Even though we still have a long way to go, even though we’re not completely where we want to be, even though not everybody has come back in every neighborhood, I think there’s good evidence that the city has really turned itself around. The president greeted residents among the new pastel paint and wood-shuttered windows in Treme, crediting partnerships between local, state and federal government for the resurrection of the historic neighborhood. “This is a community, obviously, that still has a lot of poverty… In the speech, Obama said that Katrina helped expose structural inequalities that long plagued New Orleans and left too many people, especially minorities, without good jobs, affordable health care or decent housing and too many kids growing up in the midst of violent crime and attending inefficient schools. Bobby Jindal, a Republican waging a long-shot bid for his party’s presidential nomination who told the president that the anniversary is a time to mourn the loss of loved ones, not to espouse ‘the divisive political agenda of liberal environmental activism.’ ‘Quite the opposite; it would distract from the losses we have suffered, diminish the restoration effort we have made and overshadow the miracle that has been the Louisiana comeback.’ That message “would resonate more with the city’s white residents than with its black residents,” said Michael Henderson, of Louisiana State University.

The area is filled with vacant lots where houses used to stand, so overgrown that local residents sometimes refer to it as the wilderness and worry about snakes hiding in the grass. They live in neighborhoods pockmarked with poverty and still-abandoned properties; they drive over cracked, warped and pothole-filled streets to get to their homes. “Initially, I didn’t think I was coming back,” Herzenberg said on a sweltering August day as he oversaw a small crew of workers on the corner of Alvar and North Derbigny streets. Harold Washington, 54, a military retiree studying at Tulane, said the city is “better than it was.” But he was sad that children are now bused all over town rather than attending neighborhood schools. If I could find 10 more houses in this area, I’d buy them in a heartbeat.” Drive around today and you’ll find those cracked streets and abandoned houses and vacant properties.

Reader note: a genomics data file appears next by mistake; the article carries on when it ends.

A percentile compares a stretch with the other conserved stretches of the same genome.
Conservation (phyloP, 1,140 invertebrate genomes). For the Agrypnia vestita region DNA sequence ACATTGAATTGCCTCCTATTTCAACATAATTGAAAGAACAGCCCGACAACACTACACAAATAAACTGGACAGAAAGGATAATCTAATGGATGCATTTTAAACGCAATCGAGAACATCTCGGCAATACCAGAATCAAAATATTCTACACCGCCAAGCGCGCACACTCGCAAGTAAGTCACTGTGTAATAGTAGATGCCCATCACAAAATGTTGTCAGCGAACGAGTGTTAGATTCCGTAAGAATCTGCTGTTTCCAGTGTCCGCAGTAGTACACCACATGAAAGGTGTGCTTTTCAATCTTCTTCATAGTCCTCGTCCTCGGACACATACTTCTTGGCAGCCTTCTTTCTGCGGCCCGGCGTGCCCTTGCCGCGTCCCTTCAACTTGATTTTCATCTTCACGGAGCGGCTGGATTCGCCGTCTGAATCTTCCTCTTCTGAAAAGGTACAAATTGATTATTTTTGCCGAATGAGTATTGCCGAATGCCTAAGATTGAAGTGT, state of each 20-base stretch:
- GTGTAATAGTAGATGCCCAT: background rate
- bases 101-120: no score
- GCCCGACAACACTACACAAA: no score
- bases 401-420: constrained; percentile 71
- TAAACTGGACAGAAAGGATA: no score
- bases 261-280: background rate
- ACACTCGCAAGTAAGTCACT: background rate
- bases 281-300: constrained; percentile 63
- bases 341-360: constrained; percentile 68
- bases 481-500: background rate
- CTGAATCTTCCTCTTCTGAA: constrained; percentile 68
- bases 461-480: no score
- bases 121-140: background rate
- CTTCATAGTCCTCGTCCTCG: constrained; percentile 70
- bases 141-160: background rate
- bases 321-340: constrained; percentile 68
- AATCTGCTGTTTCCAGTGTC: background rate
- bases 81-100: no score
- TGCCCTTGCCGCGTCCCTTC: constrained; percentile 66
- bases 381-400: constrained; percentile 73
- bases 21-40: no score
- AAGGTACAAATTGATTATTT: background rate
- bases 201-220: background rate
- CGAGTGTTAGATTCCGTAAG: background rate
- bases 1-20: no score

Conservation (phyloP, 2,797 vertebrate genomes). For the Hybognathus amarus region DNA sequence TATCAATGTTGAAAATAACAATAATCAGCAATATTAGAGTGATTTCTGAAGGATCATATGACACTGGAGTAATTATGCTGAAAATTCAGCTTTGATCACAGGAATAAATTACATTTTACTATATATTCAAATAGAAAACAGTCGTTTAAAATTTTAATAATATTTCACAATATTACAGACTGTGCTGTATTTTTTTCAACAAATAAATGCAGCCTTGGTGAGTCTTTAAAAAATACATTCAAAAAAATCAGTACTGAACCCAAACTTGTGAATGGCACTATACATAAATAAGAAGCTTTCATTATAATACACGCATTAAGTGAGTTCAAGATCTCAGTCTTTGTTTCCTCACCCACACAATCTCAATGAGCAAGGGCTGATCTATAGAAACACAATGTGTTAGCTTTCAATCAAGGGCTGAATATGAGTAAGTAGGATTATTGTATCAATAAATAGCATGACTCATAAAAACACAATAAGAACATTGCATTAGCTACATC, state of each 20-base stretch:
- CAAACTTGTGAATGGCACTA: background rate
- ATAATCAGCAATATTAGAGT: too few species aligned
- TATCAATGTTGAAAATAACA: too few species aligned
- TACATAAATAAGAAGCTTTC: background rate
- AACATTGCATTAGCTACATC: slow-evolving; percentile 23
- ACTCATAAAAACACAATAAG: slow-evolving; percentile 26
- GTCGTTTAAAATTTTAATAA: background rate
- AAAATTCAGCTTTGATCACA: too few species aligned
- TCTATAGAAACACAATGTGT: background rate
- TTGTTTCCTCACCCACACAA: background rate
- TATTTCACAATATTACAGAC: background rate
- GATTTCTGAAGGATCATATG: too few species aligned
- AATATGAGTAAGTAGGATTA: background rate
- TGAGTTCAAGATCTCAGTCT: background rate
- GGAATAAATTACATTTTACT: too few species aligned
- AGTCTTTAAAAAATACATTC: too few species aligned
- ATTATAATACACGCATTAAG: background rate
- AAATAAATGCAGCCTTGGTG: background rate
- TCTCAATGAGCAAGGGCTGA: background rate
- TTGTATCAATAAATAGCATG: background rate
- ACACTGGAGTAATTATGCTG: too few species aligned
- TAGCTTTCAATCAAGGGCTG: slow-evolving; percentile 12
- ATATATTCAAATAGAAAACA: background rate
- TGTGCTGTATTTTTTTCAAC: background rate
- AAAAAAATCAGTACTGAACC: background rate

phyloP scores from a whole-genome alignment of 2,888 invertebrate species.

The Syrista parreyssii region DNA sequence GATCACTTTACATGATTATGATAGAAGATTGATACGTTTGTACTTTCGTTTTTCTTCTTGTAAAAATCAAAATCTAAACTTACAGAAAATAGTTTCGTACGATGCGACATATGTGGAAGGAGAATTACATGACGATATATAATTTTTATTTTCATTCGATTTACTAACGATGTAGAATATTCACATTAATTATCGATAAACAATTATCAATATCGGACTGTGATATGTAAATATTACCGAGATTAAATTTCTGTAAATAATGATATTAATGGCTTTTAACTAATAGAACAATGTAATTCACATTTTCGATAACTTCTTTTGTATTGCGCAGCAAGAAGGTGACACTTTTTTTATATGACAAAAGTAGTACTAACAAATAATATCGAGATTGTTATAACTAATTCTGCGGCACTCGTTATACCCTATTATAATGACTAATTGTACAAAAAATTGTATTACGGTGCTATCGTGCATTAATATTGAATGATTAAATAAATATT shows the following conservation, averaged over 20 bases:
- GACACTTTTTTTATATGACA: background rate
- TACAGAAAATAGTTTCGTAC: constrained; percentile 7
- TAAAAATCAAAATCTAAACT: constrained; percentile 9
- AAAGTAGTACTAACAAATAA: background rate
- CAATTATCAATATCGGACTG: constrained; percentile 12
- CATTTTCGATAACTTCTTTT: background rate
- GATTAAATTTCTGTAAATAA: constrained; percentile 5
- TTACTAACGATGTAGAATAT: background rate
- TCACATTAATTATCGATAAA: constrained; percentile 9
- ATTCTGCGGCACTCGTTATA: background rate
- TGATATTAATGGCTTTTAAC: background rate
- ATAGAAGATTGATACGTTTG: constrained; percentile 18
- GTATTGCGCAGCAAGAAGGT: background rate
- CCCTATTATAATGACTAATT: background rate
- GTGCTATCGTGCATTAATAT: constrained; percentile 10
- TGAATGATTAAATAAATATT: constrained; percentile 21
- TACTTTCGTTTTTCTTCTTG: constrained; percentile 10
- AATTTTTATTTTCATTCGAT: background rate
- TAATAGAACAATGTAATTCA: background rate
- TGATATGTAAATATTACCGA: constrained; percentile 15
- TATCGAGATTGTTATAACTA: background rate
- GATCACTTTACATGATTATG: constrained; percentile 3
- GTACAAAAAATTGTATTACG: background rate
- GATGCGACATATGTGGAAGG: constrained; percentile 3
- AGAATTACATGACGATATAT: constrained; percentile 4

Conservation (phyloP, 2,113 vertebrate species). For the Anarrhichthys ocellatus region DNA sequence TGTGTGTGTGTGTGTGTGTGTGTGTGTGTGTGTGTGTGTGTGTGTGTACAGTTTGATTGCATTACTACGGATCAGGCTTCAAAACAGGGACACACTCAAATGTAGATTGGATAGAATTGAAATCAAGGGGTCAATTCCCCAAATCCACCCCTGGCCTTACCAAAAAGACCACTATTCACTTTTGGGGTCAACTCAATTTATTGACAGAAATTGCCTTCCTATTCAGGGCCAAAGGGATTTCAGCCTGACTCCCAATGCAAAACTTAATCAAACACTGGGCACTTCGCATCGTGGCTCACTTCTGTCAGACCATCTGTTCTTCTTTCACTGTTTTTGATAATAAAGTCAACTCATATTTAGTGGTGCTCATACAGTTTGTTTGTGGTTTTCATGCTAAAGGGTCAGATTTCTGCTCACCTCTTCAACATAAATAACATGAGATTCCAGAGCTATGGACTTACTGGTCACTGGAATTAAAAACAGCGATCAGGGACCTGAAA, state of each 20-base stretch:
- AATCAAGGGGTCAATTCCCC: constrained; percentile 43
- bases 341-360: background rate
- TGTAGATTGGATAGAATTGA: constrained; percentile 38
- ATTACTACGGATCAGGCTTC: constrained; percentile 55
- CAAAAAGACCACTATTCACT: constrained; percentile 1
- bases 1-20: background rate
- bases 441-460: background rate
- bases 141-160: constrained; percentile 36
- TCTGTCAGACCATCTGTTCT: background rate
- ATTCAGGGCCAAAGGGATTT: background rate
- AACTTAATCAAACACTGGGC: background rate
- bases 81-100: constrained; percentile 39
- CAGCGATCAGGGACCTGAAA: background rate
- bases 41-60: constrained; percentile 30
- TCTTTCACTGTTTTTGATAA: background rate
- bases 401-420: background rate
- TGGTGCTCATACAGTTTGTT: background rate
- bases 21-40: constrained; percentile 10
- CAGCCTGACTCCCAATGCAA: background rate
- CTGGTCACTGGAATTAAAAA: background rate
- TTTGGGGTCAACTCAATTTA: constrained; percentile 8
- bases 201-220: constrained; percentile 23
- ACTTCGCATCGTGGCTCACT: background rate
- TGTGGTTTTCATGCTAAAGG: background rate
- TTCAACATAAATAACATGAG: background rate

The Data Center, a research center that has exhaustively chronicled New Orleans’ rebirth, notes that the city’s poverty rate has risen to pre-Katrina levels “and is now a crushingly high 27 percent.” Violent crime rates are still roughly double national averages, despite a reduction from pre-Katrina levels. So our economy was weak compared to the nation pre-Katrina, and now it’s strong compared to the nation.” From his vantage point on the 34th floor of a downtown building, Michael Hecht leads the development group Greater New Orleans Inc. and is prepared with a list of economic accolades that show the city’s high rankings in start-ups per capita, education reform, favorable business climate and a host of other measures. Looking out his windows, he can literally see the growth – where crisp and brightly colored housing developments, medical centers and retail operations spring from what once was New Orleans’ decay. “Katrina turned everybody into an entrepreneur,” he said, adding: “There is something going on here with entrepreneurship.

They have since been fortified by $14.5 billion in federal and state money, and experts say the protection they provide is substantially stronger than it was. But the city needs to be vigilant about maintaining the system. 27% The New Orleans poverty rate, which is back near pre-Katrina levels and is substantially above the national rate of 15 percent, according to 2013 U.S. And he had a deep connection to his hometown; his mother was even director of the city’s sewerage and water board, which worked to drain the flood waters from New Orleans.

At least with hurricanes, you have a few days to leave.” Asked if he thought his fellow citizens actually would leave if and when the next big storm approaches, Landrieu, the mayor, said he feels good they would. Even so, he acknowledges the tight spot he’s in. “If you don’t sound an alarm, people say you didn’t warn them,” said Landrieu, who was lieutenant governor when Katrina hit and who comes from a prominent New Orleans political family (his father Moon was a former mayor and U.S.

Senate). “If you sound it too much, they say, ‘I won’t listen to you.’” “You cannot reconstruct a complete city that’s been destroyed in 10 years,” he said. “Even though, aspirationally, you would hope that you can do that, it just really, really, really takes a while to build a city that’s going to stand for the ages.”